Date: Sat, 29 Mar 2003 02:42:31 -0800 (PST)
From: becky binns <firstname.lastname@example.org>
Subject: TNL #70
I recently had the privilege of sharing a meal with a couple of Europeans who were traveling through Togo. Jean Michael was a Dutch kid here on a photography mission for his final project at art school. Hans was a German journalist who'd been covering parts of Africa for 20 years. The three of us met on a bush taxi coming up from Lomé, and as we passed Bafilo, they convinced me to stay on the bus and accompany them to Kara.
Ten minutes into dinner, Jean Michael blurted out, "You know, you Americans are HATED in Europe right now!" I was the first American Jean had encountered, and it seemed he'd been holding this in for quite awhile. Hans leapt in and reminded his young friend that it was the government that was hate-worthy, not the people. Thank you Hans. I confessed that my friends and I often feel the need to apologize for our Americanness while traveling abroad. They said that that said a lot for my personality.
How easy it is to bash my country, especially right now. I just spent the day reading all the March Newsweeks. My mind is in a muddle. I've read about Bush's faith, the reasons the world fears the US, the banning of French toast in the capital, the comparisons between wars, administrations, between it all. It can be so tricky to weed through the propaganda of both sides, to stop the knee-jerk reaction to bash the US, and to try to see...SOMETHING, positive. I'm sure you all know this.
The BBC was interviewing a Kenyan man who said, "I hate Bush. If Bush were here I'd cut him like a goat...(long pause)...Or a cow!" I laughed at the man's afterthought. Then felt bad for the world's most criticized man, a man with the weight of the world on his shoulders. A man who really seems to think he's doing the RIGHT thing... If I were home would I be marching in war-protests? Would I see things more clearly? Would I still feel the need to apologize for my Americanness?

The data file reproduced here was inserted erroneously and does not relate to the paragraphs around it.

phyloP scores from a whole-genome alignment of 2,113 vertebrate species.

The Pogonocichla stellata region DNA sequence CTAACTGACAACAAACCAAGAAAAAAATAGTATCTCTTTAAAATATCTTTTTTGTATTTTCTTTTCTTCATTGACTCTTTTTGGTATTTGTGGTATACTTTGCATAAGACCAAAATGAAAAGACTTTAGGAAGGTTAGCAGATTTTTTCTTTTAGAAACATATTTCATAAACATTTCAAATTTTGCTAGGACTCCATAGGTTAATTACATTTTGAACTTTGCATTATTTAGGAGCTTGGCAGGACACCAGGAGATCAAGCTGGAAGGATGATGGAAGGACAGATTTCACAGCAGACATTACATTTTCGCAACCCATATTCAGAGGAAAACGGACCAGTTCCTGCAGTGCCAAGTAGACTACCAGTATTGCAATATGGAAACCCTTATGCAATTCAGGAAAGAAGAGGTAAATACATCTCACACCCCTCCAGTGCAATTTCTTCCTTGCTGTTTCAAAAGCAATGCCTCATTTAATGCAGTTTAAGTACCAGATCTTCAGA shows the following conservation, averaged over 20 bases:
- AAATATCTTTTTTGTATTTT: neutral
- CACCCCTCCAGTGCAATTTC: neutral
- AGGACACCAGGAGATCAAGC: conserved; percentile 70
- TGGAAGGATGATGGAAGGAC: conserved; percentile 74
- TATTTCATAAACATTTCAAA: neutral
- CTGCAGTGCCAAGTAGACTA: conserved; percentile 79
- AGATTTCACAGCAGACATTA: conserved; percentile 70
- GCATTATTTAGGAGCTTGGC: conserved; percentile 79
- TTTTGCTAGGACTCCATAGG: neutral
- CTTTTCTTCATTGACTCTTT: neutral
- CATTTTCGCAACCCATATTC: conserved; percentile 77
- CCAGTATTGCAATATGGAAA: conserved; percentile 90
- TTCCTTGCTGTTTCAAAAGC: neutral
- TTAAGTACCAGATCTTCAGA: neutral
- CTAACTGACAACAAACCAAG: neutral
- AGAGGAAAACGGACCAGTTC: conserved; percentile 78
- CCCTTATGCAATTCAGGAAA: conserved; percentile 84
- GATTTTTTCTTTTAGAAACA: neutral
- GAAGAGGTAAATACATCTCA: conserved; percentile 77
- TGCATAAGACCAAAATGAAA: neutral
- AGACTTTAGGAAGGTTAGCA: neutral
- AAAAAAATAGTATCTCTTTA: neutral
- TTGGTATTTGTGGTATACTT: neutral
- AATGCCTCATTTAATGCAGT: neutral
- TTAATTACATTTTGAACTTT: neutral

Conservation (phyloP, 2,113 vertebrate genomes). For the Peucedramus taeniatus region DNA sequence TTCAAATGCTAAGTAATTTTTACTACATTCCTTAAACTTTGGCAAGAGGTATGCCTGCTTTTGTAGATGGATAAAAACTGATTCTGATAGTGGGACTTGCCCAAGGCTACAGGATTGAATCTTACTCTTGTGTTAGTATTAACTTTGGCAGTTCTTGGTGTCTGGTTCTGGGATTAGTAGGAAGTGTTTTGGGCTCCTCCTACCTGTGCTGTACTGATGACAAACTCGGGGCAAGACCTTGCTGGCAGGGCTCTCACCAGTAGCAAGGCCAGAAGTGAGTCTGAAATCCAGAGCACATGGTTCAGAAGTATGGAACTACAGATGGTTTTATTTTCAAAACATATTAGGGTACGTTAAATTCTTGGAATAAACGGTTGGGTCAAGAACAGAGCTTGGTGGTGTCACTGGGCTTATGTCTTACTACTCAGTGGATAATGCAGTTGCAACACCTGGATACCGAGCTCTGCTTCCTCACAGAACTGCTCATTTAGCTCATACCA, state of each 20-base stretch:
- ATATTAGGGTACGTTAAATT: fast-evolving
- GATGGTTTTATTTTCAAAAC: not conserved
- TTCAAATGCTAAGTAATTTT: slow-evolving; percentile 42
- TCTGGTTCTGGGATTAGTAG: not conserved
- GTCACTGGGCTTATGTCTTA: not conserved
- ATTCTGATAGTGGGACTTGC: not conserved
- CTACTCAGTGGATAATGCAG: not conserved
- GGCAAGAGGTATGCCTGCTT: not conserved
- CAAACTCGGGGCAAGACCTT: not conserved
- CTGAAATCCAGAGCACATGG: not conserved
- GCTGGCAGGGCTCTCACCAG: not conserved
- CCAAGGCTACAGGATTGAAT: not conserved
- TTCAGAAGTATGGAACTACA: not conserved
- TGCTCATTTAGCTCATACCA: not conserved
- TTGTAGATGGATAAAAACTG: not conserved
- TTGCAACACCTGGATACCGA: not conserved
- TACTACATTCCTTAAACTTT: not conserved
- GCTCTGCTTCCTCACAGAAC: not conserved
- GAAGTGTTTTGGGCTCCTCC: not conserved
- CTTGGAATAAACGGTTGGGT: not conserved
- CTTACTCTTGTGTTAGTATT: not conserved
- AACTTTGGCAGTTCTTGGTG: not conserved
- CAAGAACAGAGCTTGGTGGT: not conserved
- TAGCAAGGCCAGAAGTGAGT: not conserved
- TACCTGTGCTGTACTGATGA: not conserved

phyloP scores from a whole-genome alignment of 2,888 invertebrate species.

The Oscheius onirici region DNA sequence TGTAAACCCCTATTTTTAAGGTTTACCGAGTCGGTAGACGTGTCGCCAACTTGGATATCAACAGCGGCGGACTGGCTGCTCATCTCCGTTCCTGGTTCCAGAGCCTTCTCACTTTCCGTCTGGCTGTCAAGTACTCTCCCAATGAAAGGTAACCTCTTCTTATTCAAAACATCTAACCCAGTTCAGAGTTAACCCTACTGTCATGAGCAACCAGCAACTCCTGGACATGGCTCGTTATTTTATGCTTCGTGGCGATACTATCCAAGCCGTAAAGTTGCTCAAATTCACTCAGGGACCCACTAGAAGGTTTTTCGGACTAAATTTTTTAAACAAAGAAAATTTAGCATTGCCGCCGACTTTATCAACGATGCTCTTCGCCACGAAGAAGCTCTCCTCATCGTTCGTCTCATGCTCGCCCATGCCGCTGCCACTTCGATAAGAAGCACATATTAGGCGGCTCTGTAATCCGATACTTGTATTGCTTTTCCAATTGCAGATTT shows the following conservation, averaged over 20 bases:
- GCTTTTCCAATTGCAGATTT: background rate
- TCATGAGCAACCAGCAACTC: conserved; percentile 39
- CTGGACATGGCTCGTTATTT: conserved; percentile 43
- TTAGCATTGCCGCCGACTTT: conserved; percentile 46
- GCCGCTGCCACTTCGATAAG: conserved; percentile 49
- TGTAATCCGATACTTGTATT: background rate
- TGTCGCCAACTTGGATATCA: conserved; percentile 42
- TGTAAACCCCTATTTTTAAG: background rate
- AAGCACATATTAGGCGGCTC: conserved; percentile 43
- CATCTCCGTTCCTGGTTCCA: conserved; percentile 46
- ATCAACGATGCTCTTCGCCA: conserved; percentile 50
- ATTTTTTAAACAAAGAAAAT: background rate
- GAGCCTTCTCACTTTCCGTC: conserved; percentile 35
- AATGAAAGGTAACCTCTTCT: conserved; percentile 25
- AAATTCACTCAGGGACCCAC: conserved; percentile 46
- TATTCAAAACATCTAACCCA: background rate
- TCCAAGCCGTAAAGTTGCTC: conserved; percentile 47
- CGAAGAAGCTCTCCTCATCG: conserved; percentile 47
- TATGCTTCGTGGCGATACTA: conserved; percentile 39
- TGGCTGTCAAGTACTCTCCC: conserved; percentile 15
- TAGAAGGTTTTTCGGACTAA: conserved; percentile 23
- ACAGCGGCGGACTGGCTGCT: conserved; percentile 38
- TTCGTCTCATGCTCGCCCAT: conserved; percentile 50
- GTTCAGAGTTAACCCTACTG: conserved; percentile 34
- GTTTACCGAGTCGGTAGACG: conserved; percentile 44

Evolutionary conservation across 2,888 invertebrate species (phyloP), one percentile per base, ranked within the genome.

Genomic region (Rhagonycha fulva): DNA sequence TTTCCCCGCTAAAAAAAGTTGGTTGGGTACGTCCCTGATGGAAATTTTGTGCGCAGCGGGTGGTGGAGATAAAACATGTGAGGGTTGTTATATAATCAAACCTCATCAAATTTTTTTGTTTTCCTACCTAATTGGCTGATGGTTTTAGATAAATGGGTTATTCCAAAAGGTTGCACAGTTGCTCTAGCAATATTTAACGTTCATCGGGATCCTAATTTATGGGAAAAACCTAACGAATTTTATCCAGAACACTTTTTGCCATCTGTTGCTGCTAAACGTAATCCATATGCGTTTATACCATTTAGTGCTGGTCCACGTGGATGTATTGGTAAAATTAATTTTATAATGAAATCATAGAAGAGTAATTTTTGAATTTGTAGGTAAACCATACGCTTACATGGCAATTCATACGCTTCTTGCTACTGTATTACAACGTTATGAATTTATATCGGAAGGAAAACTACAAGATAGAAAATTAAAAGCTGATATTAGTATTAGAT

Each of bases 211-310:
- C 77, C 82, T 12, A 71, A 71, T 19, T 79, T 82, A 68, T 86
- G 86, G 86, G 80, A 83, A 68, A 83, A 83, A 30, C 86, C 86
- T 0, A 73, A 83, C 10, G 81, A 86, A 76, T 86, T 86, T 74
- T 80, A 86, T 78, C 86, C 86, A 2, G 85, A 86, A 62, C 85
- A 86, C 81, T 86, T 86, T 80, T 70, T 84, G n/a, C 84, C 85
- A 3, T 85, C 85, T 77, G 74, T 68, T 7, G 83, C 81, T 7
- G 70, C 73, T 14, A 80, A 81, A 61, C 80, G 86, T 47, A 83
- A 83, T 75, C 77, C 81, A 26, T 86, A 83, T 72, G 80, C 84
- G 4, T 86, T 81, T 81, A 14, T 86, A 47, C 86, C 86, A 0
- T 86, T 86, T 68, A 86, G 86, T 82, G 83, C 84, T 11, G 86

I sit outside thinking in the fading light of Bafilo. A crowd roars in the distance as a soccer match comes to a close. The bats swoop by my head, always seeming to miss me by a hair. Flies buzz around the mangos, creating a calming hum in my yard, a peacefulness interrupted as my dog dashes around the corner and lands half in my lap. Einstein is not a small dog, and the effort of a moment of play sends sweat down my back. Its a 100° evening. A lizard passes over my feet and Einstein takes off after it. The electricity hasn't been working, and as the darkness closes in on my Togo day, I feel so far from all the questions of the world. And this is a blessing.
"Bon Soir Mariama!!" The cry startles me from my thoughts. Oh. "Bon Soir Yacabou." My crazy neighbor brings a smile to my face. He and I were wearing matching shirts today. Shirts donated by the last PCV. We were number 4 and number 5 on some Montclair child's sports team. I briefly wonder what Yacabou's
view on the war is. Then I realize he may not even know about it. I never thought I'd be envious of Yacabou.
Until next time, peace be with us all,
PS: Shout out to Leila Gilley who was not only the first letter I received in Togo in October 01, but the first call I received on my new phone too. Perhaps I should thank her mother, whose phone she was calling from.